A look at Damir Doma's new collection
An eclectic clash of European cultures met on Wednesday night under the dimming skies of Florence, when the Croatian-born German-raised designer Damir Doma paraded his Resort collection to the press and invited guests of Pitti W, the womenswear equivalent of the Italian tradeshow Pitti Uomo – now wrapping up its 12th edition in the Tuscan capital.
Every season the international powerhouse behind Pitti’s 3-day event nominates one guest designer to show their mainline menswear and another to show their women’s cruise line. Paris-based Doma joins a long line of prestigious names who trip the light fantastic between creativity and commerce – with the likes of Proenza Schouler, Rodarte, Giambattista Valli, Peter Pilotto and Haider Ackermann among the previous women’s wear invitees. Offered the run of Florentine palaces and gardens, warehouses and galleries, Damir saw fourteen locations before settling on the Giardino Corsini – a 17th century formal garden attached to the Corsini al Prato palace in central Florence. “The collection is very much based on the location, in terms of lightness, transparency, also the whites and creams” said Damir hours before the show, walking through the lavender bushes and citrus trees of the garden in the sweltering 36° heat. “In a way, it is built around the classical atmosphere of the place, the perspective of the garden paths and the statues”.
“In a way, the collection is built around the classical atmosphere of the location, the perspective of the garden paths and the statues”
What emerged from this claim was a balanced wardrobe of minimalist tailoring and loose summery dresses in bright white and sandy tones, juxtaposed (as though by dusk’s climbing shadows) with variegated stripes of grey and black. A royal undertone of amethyst purple and a pop of sunny orange broke the sobriety, as Damir spoke of “the graphic idea of the dresses, that they look like paintings. There are some ideas of sportswear, cut-out jersey polyamides that become a sort of swimsuit or body. I love the crispness of the sheer fabrics and the graphic lines. It feels so light”. Garments featured elastic ruching at the waist that cinched flippy skirts or cut-out shift dresses, while others hung loose from the shoulders – spliced in contrast silks to echo the cubist movement. “There is this idea of contemporary art. I’ve moved away from the artists I would reference in the beginning of my career, away from the earthiness of their work. Before it was Anselm Kiefer and (Joseph) Beuys. Now I look towards people like Sterling Ruby and Anselm Reyle. Some looks I put together like you would a sculpture – where you put together perhaps concrete with plastic – something that feels very raw”. The show clicked best when these elements came together, losing interest in all-white or black silhouettes that although pretty, felt somewhat rudimentary. Standouts came in the opening "painting dresses"and separates in a spotted silk laminate. A touch of the garden in the garments, as it were.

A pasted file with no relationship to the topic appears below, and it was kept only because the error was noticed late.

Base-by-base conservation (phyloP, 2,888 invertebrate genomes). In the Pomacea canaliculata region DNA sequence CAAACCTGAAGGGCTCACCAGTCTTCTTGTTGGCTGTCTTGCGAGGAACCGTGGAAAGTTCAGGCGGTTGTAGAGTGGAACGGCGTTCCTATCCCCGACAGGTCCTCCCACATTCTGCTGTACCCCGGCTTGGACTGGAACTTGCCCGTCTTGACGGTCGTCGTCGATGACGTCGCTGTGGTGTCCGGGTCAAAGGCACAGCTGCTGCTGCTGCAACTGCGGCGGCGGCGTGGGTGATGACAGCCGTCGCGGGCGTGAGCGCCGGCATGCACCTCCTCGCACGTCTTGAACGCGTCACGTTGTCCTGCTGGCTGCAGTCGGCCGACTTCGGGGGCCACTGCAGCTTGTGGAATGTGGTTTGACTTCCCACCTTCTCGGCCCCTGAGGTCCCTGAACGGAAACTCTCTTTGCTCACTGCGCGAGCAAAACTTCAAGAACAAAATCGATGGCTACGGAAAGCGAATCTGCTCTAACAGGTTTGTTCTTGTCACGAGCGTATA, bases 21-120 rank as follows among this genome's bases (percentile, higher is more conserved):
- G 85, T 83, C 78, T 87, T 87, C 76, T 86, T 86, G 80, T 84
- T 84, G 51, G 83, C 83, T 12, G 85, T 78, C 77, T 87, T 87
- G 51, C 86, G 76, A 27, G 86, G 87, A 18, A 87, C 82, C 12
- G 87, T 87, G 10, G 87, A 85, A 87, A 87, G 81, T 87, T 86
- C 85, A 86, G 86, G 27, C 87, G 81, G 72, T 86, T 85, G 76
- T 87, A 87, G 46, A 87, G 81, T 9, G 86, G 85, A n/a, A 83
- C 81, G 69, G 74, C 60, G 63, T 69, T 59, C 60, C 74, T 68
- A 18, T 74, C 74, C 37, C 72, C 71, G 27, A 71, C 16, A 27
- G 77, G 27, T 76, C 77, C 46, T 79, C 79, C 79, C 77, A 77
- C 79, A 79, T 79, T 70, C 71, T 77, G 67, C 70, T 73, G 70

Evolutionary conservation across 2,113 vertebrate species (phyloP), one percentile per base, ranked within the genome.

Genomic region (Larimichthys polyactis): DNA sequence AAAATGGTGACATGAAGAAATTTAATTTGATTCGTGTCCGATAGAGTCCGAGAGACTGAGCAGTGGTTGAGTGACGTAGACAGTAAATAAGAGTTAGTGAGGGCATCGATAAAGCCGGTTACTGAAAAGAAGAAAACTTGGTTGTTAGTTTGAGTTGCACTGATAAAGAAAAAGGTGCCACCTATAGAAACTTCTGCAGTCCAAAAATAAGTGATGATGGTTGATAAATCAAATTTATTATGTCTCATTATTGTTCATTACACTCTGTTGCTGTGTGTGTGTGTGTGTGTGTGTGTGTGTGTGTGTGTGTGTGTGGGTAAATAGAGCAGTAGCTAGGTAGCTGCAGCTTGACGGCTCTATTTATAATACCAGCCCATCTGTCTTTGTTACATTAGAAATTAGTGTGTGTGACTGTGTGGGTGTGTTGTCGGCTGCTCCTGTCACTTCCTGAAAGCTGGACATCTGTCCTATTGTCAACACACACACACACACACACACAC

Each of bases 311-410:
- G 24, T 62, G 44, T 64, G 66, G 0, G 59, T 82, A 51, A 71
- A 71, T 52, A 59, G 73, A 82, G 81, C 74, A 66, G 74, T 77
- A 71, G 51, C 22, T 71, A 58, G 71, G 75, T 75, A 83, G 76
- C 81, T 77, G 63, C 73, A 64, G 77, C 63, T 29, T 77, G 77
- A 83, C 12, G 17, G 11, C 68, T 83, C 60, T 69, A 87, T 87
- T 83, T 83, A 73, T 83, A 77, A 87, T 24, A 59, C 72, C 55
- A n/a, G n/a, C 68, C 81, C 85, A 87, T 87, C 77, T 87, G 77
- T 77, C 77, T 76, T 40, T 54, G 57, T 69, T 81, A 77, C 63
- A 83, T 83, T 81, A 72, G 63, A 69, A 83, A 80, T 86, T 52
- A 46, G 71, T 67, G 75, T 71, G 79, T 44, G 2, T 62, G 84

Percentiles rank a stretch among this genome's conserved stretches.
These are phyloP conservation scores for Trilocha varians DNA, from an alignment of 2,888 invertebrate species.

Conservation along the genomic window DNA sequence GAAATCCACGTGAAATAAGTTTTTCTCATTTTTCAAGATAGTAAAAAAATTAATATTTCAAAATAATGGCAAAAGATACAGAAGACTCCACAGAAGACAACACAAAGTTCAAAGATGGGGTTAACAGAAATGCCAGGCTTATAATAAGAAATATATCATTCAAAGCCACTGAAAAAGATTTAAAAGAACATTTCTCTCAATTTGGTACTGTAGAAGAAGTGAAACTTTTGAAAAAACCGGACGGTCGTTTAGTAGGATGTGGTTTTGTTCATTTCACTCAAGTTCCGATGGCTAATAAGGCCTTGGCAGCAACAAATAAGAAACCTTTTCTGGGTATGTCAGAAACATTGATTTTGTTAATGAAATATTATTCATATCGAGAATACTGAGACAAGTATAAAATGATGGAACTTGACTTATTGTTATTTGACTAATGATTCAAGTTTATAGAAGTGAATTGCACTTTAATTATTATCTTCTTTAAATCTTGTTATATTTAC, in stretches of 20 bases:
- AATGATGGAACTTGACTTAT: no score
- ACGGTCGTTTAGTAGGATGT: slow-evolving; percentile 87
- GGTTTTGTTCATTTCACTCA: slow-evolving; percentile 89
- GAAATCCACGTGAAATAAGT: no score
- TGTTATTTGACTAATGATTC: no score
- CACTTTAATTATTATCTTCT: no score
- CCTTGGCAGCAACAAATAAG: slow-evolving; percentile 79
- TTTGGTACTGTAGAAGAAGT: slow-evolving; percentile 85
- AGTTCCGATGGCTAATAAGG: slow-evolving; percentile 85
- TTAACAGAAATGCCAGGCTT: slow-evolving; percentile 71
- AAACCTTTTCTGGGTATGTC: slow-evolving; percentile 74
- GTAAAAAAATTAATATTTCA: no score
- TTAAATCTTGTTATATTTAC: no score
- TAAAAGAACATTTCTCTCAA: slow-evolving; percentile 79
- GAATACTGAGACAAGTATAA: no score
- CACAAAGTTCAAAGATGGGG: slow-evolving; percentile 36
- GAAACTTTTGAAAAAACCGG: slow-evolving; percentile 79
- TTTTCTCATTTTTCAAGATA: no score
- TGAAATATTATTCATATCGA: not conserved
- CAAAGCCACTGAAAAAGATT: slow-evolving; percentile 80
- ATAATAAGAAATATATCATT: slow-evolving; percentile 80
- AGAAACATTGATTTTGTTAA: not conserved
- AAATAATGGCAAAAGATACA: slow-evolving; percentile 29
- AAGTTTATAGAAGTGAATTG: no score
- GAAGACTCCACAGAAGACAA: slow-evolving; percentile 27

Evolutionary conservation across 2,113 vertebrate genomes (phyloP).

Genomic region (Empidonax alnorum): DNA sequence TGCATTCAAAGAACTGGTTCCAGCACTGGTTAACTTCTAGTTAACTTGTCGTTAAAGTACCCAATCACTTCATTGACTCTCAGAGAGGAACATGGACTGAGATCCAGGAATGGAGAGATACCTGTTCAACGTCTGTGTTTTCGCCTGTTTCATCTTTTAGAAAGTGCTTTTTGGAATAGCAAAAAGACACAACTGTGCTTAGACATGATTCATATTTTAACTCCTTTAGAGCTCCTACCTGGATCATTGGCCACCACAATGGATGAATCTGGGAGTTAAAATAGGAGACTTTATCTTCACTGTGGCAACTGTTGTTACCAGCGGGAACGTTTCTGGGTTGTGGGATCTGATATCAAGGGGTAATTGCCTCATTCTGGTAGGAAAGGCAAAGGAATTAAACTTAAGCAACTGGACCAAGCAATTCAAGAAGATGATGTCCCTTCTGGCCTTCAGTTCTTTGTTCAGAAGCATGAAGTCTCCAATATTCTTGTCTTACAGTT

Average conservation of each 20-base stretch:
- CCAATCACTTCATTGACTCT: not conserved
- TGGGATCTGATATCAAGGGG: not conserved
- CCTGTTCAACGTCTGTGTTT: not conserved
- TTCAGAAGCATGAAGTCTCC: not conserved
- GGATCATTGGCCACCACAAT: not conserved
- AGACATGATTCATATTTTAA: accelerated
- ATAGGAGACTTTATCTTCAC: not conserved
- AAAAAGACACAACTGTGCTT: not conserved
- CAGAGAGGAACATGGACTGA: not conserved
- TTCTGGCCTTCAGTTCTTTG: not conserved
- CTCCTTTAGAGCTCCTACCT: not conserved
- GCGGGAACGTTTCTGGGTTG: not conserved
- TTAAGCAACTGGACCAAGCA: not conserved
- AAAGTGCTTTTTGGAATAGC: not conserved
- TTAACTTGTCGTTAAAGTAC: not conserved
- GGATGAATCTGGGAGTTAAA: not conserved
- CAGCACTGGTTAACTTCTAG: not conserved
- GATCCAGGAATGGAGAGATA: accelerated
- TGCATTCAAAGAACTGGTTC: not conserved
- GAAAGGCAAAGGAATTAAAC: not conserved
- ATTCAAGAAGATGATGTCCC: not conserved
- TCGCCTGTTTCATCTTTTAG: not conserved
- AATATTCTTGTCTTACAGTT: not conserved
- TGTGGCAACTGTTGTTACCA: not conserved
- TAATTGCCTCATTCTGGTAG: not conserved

"Garments...hung loose from the shoulders – spliced in contrast silks to echo the cubist movement"
For a designer, Pitti is always about adding that little 'je ne sais quoi', going the extra mile to celebrate the exquisite surroundings and to open up their universe to what is potentially a brand new audience. For his part, Damir flew in contemporary Italian pianist Giovanni Guidi after a round of US tours to play the show. “We talked about improvisation from songs that I had used in past seasons,” explained Damir,“I didn’t want to use classical piano pieces”.
A glossy moodboard magazine on every seat was his last added extra – a project he said exemplified the repetitive flow of the runway looks and the way they identified with his archives (many patterns returned from past seasons, albeit re-jigged like the soundtrack). “I made the magazine with the graphic agency Mieré und Mieré from Cologne. They do such beautiful things, they are working with some of my favourite magazines like 032C and Apartamento,” exclaimed the designer, leafing through the collaged pages. In a quick browse one may find a young Sigourney Weaver poised beneath a gilded Louise Bourgeois, or Ad Reinhardt’s deep indigo canvas from the 60s slowly disappearing page-by-page under geometric architectures. It was all there in the collection, if one looked closely – but in the fading light it may remain in one’s mind a diaphanous blur – victim to the ephemeral nature of the fashion show, soaked in prosecco under the Tuscan sun.
Text by Dan Thawley